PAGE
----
That show is strongly embedded in my memory due to the way it tied in with the toys. Several of the toys had laser-tag style infrared inputs and outputs, and there was IR content in the TV show that you could shoot at/could shoot at you.

I remember my fellow 6th graders thinking they could use these toys to actually change the outcome of the TV show by shooting at it, and they we're really angry when they found out how it actually worked. I was the only kid in my class that understood how the toys actually worked, and I felt this weird obligation to defend the show since I understood the mechanics. I remember being unreasonably frustrated that my classmates dismissed a cool toy and show because it didn't match their technologically-impossible expectations.

So apparently I was like that before I started programming...
posted by yorick at 9:07 AM on April 1, 2012 [7 favorites]


Oh man, I used to believe that the lightgun could change the outcome of the show, just like your friends, yorick.

Thankfully we were too poor to ever buy one of the damn things, and that kept myself from being disappointed.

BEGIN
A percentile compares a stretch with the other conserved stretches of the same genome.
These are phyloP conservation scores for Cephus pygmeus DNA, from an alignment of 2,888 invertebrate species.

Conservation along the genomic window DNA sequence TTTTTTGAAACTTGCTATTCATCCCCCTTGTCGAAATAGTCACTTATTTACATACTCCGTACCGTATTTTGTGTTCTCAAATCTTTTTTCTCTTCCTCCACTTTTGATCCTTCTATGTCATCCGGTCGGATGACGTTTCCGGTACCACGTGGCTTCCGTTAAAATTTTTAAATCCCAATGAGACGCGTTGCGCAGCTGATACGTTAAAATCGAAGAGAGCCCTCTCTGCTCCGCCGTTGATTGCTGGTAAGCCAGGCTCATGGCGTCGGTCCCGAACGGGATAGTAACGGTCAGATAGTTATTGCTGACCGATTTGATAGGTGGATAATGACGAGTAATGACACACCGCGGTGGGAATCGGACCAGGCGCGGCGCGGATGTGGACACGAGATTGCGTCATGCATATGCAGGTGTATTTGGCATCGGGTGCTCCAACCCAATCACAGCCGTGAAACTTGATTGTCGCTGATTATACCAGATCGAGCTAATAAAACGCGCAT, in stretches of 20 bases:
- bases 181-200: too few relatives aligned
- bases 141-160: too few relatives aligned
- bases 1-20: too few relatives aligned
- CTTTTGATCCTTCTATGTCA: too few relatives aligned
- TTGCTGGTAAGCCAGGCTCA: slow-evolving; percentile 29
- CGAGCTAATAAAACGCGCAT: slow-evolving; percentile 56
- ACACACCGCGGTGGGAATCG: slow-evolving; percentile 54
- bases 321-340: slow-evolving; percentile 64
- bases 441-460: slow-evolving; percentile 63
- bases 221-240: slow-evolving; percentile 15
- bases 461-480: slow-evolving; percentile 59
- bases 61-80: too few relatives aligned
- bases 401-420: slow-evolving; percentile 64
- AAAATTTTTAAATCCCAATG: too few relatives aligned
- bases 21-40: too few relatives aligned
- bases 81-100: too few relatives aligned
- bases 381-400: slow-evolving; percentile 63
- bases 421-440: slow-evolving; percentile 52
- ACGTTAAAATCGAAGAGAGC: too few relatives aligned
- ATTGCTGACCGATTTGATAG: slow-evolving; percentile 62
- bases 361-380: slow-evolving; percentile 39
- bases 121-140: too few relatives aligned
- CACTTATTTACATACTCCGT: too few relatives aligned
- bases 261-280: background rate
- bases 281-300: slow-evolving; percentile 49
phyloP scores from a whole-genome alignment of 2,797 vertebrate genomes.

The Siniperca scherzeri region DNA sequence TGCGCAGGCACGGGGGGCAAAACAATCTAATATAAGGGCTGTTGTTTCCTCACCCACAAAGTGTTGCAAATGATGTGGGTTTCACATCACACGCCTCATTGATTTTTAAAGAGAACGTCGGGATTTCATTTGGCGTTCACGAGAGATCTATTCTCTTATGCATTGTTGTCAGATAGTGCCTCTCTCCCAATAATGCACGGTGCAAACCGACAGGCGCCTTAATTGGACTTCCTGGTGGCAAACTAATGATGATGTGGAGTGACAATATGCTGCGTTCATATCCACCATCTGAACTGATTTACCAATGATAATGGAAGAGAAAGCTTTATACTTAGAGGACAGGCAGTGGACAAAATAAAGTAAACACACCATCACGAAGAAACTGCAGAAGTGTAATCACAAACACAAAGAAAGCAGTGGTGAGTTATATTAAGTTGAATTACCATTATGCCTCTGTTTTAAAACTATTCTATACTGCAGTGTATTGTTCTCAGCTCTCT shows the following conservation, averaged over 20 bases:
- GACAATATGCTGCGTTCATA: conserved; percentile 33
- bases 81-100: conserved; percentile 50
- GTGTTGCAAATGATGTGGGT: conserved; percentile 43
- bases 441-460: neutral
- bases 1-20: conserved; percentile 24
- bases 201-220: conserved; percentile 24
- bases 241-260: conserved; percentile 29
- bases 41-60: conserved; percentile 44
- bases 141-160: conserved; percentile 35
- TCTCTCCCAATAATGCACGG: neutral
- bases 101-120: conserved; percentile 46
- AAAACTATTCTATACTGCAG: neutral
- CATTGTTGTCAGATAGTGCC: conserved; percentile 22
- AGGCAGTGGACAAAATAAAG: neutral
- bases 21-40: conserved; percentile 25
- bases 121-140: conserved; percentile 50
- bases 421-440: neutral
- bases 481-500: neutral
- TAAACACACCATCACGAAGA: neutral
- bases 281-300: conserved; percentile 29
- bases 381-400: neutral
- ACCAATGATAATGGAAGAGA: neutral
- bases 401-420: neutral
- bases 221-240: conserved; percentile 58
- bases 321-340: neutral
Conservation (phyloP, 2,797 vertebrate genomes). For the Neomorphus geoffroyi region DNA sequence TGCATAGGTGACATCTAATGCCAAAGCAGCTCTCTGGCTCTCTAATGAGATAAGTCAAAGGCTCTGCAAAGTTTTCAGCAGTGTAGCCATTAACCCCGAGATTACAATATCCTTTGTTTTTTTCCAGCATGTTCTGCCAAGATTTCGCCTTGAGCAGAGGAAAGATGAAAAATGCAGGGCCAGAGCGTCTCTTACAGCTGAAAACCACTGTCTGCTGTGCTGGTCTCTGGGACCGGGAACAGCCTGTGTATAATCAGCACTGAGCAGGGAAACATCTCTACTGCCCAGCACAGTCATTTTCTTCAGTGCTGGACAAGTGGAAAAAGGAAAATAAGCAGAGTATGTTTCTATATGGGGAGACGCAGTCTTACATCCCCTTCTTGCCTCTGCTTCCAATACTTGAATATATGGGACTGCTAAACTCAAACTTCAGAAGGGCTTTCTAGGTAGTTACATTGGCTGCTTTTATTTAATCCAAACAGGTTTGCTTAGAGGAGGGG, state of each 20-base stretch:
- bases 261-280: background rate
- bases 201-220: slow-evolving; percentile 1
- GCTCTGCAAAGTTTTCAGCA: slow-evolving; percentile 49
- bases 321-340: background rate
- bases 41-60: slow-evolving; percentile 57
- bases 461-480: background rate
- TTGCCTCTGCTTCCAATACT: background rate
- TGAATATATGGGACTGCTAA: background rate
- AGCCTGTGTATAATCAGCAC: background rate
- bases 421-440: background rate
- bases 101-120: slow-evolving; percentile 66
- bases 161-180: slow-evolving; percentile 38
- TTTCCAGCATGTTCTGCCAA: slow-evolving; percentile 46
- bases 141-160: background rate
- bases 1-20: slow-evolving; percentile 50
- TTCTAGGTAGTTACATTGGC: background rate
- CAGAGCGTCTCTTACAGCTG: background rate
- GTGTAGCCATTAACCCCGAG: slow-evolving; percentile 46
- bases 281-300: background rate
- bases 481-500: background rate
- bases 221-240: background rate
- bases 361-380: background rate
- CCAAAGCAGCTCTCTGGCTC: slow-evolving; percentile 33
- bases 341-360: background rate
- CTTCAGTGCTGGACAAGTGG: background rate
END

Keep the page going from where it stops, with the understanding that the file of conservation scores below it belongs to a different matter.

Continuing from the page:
posted by Avenger at 9:22 AM on April 1, 2012 [1 favorite]


I'm so glad you posted this, zarq, because now I can post this:

Ladies and gentlemen, I proudly present "Digitize", truly the finest rap video based on a 1980s toy based children's science fiction television show ever made.
posted by maqsarian at 9:32 AM on April 1, 2012 [3 favorites]


Ha!
posted by zarq at 9:39 AM on April 1, 2012


You know what's wonderful about this modern age we live in? The fact that obscure one or two season shows of every kind are catalogued and saved for posterity. There will always be a record of this having existed. Whether you hate or love these short-lived productions, someone, somewhere has them on VHS, DVD, youtube, etc. It's just a matter of having some patience and waiting for the fanboys/girls of the world to do their job.